The supporters of Measure BB, which would have raised the minimum wage to $15 by 2019, and the supporters of Measure CC, which would have raised it to $15 by 2017, have agreed to eliminate their arguments in favor of their respective measures from the ballot. The “Argument in Favor of Measure BB” and the “Argument in Favor of Measure CC’ will now be blank. Both sides will also place identical rebuttals to the measures in the voter information pamphlet, according to City Councilman Laurie Capitelli.
The changes were requested – and accepted by a judge – because the City Council approved a compromise measure that went into effect Aug. 31, raising the minimum wage to $15 by 2018. The new law has made the competing ballot measures moot. … Continue reading »
City Councilman and mayoral candidate Laurie Capitelli has filed a lawsuit challenging wording in a ballot measure argument that links him to business interests.
In a lawsuit filed Monday against the Berkeley city clerk, Mark Numainville, Assemblyman Tony Thurmond, and others, Capitelli is asking that parts of the ballot argument in favor of Measure CC, which would raise the minimum wage, be struck.
Measure CC is one of two ballot measures concerning the minimum wage now scheduled for the November ballot. Measure CC would raise the wage to $15 by October 2017 and was placed on the ballot by a coalition of citizen and labor groups and was supported by Thurmond, as well as Jesse Arreguín, Kriss Worthington, and Max Anderson of the Berkeley City Council. (Arreguín and Worthington are also running for mayor). Measure BB proposes to raise the minimum wage to $15 by 2019.
The wording in the Measure CC argument states: “Measure BB was put on the ballot by Laurie Capitelli after intense lobbying by business groups.”
Capitelli contends that the language is “false and misleading,” because the council, not Capitelli himself, placed Measure BB on the ballot, according to the lawsuit. … Continue reading »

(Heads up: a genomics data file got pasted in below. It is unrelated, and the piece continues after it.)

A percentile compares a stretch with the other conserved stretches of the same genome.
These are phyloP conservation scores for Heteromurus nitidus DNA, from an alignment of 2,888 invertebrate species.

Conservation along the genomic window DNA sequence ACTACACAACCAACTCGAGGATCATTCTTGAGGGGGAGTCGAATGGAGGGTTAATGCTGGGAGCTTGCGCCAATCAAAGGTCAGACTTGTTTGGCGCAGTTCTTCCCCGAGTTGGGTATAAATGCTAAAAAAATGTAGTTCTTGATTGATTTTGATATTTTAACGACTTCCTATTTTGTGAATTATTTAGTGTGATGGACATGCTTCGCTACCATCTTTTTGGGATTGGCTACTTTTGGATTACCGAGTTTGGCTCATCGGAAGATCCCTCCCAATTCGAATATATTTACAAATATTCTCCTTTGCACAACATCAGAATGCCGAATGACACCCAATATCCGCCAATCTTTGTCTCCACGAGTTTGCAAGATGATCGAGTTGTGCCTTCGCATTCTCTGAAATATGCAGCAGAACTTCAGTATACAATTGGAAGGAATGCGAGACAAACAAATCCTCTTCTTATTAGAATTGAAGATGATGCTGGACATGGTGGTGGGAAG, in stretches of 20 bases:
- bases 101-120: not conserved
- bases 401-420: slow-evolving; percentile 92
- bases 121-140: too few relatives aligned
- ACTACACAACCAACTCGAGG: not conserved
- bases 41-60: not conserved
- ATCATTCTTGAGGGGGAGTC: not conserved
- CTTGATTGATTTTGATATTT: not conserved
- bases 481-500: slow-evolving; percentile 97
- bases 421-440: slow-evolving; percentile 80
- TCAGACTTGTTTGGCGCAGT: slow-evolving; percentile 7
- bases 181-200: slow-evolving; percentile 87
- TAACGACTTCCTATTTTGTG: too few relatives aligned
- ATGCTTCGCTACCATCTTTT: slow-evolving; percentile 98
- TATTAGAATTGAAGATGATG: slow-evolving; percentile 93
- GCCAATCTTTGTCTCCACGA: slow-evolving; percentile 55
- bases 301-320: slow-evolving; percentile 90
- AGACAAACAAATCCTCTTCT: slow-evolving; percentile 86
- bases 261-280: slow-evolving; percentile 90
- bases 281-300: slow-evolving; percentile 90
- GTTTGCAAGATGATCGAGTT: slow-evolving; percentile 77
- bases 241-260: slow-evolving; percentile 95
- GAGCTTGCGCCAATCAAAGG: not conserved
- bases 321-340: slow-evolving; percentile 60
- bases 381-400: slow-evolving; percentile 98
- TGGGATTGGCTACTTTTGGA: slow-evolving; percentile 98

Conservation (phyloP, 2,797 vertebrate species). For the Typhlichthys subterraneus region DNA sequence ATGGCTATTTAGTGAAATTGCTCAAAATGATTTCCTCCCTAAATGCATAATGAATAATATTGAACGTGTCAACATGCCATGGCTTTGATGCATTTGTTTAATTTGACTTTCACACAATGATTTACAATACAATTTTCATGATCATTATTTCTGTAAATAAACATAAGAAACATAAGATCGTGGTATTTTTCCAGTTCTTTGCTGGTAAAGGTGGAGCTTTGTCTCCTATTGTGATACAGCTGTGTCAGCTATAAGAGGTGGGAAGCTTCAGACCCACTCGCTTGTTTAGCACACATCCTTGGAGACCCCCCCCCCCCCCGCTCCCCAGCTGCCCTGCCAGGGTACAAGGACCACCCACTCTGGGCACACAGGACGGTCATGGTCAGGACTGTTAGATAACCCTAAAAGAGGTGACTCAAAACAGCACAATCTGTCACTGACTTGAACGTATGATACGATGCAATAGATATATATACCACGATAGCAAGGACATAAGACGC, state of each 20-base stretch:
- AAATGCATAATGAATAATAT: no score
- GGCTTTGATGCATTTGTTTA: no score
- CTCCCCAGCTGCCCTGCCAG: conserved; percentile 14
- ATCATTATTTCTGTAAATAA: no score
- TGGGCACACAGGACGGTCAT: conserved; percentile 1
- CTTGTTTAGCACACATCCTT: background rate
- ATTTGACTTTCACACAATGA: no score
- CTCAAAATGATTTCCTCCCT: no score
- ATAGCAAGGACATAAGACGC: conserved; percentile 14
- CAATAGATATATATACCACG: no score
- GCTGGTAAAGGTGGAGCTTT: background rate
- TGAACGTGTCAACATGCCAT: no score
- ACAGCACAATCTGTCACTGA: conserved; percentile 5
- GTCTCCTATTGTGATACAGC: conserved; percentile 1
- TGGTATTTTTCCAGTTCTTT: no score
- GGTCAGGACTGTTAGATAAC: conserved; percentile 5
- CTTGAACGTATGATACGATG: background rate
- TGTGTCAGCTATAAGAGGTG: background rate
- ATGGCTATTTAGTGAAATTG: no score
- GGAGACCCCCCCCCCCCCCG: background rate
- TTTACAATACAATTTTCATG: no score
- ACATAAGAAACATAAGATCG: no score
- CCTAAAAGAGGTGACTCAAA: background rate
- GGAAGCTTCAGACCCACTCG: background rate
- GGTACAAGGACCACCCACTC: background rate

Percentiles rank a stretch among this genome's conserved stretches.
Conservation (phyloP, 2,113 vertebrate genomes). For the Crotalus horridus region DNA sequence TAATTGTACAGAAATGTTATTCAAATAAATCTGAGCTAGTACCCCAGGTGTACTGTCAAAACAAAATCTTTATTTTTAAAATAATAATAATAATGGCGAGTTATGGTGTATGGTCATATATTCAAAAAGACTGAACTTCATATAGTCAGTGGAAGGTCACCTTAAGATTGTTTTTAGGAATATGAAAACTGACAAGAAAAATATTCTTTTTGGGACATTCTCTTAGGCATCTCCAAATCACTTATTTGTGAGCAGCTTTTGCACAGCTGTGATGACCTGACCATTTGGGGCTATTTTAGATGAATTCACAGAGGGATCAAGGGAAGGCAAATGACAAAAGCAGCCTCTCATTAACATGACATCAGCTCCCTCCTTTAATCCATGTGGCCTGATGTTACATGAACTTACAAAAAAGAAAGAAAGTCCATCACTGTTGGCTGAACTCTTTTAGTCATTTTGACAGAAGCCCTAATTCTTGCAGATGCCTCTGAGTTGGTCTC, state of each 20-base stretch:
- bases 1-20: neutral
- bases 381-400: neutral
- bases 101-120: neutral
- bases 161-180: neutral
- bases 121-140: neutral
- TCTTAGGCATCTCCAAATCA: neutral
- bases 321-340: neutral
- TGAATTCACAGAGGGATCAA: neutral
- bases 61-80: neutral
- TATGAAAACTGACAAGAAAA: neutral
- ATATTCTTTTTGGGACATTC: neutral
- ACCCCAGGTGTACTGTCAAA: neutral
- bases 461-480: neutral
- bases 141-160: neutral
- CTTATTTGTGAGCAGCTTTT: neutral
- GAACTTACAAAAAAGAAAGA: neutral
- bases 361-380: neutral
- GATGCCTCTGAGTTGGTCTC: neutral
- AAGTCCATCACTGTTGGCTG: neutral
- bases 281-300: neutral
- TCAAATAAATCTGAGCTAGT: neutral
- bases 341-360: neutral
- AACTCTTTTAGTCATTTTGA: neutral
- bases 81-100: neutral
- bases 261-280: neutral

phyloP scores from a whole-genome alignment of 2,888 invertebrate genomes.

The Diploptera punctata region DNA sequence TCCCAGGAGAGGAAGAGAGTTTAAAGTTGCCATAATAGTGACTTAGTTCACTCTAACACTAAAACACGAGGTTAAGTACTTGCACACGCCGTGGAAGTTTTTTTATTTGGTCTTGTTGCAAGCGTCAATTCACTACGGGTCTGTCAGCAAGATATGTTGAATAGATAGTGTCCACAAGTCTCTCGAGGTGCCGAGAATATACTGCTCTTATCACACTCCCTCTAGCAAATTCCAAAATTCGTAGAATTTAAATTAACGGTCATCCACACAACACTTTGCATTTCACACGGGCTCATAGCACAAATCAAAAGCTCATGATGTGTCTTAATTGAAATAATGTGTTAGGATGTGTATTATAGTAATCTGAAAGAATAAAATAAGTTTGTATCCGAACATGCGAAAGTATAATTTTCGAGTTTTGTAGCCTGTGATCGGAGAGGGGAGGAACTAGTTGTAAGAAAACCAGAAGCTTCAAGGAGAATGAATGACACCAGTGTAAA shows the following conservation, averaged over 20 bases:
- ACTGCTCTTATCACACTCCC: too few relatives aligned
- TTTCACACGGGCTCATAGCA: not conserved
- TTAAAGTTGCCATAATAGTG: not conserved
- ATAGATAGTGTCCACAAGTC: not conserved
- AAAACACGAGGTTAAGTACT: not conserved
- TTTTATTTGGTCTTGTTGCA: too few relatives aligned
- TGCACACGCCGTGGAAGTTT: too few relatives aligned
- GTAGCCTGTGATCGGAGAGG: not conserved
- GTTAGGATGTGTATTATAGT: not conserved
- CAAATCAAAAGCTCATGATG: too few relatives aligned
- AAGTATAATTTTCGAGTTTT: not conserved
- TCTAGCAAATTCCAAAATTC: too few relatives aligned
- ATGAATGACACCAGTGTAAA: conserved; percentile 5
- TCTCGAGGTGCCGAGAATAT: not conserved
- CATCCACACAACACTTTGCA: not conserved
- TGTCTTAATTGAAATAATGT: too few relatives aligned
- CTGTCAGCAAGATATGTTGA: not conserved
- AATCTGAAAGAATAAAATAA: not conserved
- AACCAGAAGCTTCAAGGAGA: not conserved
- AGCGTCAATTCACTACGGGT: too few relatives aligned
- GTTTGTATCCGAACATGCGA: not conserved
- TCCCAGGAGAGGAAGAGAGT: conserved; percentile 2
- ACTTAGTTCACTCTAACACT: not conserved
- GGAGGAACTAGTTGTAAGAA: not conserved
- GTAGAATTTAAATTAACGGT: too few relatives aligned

Two opponents of the 18-story apartment complex planned for 2211 Harold Way in downtown Berkeley made a case in court Friday that the approval of the 302-unit building should be revisited.
Kelly Hammargren and James Hendry appeared before Judge Frank Roesch in Alameda County Superior Court to argue that the environmental impact report for the building was so deeply flawed that the project should be stopped.
The packed hearing, which brought out many of the long-time opponents of the project, lasted four hours. Neither Hammargren nor Hendry had legal representation, and clearly struggled with how to frame their legal arguments. Hammargren, for example, asked to introduce a map delineating the area west of the project. She wanted to show how close Berkeley High School is to 2211 Harold Way as part of her argument that Berkeley and the developer should have considered the impact of diesel particulates from fuel exhaust on the high school.
The judge denied her motion because the map was not part of the administrative record, which includes 15,000 pages of documents from Berkeley’s consideration of the project, as well as notes, videos, and tape recordings from many of the 37 public hearings. The CEQA hearing could only focus on what was already part of the record, not other evidence, he said.
Hammargren, who has devoted more than two years of her life to stopping the project, often tried to persuade the judge using an argument she might have made in front of the Berkeley City Council. The judge repeatedly told her to stick to legal issues and not make political speeches. He also reprimanded audience members when they burst into applause after Hammargren made a point.
“This is a court of law,” said Judge Roesch. “We don’t applaud anyone. We don’t think that political speeches are very helpful in solving the puzzle.”
The vote came during an unusual Friday morning special session of the council, after weeks of negotiation to resolve a battle between two competing minimum wage ballot measures. One of those, the council-approved Measure BB, would reach $15 by 2019; the other, labor-supported Measure CC, would reach $15 in 2017.